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January 18, 2006
Lobby Loophole Should Get Closed First

The Washington Post notes a rather large loophole in the new ethics package touted by the GOP for reforming Congress, one which could generate even more lobbying cash for the coffers of DC politicians, if handled correctly. While the proposal bans gifts and specific kinds of travel reimbursements, it ironically leaves others in place as long as lobbyists supplement them with cash:

Lawmakers are about to bombard the American public with proposals that would crack down on lobbyists. Several prominent plans, including one outlined yesterday by House Speaker J. Dennis Hastert (R-Ill.), would specifically ban meals and privately paid travel for lawmakers.

Or would they?

According to lobbyists and ethics experts, even if Hastert's proposal is enacted, members of Congress and their staffs could still travel the world on an interest group's expense and eat steak on a lobbyist's account at the priciest restaurants in Washington.

The only requirement would be that whenever a lobbyist pays the bill, he or she must also hand the lawmaker a campaign contribution. Then the transaction would be perfectly okay.

Apparently Hastert and other Republicans wanted to separate lobbying reform from campaign-finance reform, especially considering the difficult debate surrounding the last, disastrous approach to the latter issue, the BCRA. Unfortunately, that won't be possible, and any real reform should address both anyway. The two share some problems in common, notably a series of loopholes that favor insiders with access (lobbysists in this case, the Exempt Media in the BCRA). The Hastert proposal makes for a well-intentioned effort but sets up a big failure down the road.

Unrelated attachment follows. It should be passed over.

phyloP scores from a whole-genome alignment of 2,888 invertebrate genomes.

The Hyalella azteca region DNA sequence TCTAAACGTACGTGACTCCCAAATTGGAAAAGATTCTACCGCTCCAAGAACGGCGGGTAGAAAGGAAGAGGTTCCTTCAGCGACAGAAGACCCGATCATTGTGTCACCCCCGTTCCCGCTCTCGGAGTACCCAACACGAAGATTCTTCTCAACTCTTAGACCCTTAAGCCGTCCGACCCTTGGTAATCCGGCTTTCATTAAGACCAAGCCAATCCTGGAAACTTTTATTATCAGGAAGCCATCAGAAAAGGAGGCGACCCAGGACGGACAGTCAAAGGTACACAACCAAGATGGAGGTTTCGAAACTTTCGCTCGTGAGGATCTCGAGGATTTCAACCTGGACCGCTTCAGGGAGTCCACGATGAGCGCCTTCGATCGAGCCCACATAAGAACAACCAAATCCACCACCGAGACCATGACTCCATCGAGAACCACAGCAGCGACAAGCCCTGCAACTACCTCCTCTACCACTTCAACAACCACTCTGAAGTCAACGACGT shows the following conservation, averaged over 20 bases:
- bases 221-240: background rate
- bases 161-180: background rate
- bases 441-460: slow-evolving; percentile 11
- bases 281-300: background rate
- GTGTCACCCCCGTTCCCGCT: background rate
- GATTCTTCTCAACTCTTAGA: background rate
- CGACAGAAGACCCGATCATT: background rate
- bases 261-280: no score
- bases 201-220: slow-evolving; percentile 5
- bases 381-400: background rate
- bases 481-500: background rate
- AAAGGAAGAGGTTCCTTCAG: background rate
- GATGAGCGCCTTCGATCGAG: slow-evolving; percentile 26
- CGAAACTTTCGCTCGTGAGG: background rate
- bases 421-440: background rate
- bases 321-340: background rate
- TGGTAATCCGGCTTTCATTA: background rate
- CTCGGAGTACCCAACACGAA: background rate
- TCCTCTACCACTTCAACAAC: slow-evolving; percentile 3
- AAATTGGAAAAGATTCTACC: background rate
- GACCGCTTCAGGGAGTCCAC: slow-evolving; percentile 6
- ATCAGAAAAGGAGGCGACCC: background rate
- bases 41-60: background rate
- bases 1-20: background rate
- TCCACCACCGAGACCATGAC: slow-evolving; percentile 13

Money will flow through any system put in place, find the loopholes, and exploit them as surely as water finds the crevices in rocks and splits them over time. Politicians and lobbyists have no stake in sealing the lawmaking process off from the enormous stacks of cash that activists generate to promote their causes, no matter how just or unjust they may be. And while the quality of leadership, especially in ethical transparency, needs an upgrade for both political parties, the only real solution is to take the money and the power out of the federal government. The true problem lies with the amount of power that the federal government wields and the vast sums of money it skims off of the American consumer and economic system to fund itself. As long as that continues, there will always be lobbyists looking to redirect it to their clients, politicians willing to take a piece of the action to deliver it, and the ethicists will always be one scandal behind in preventing it.

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Posted by Ed Morrissey at January 18, 2006 7:18 AM

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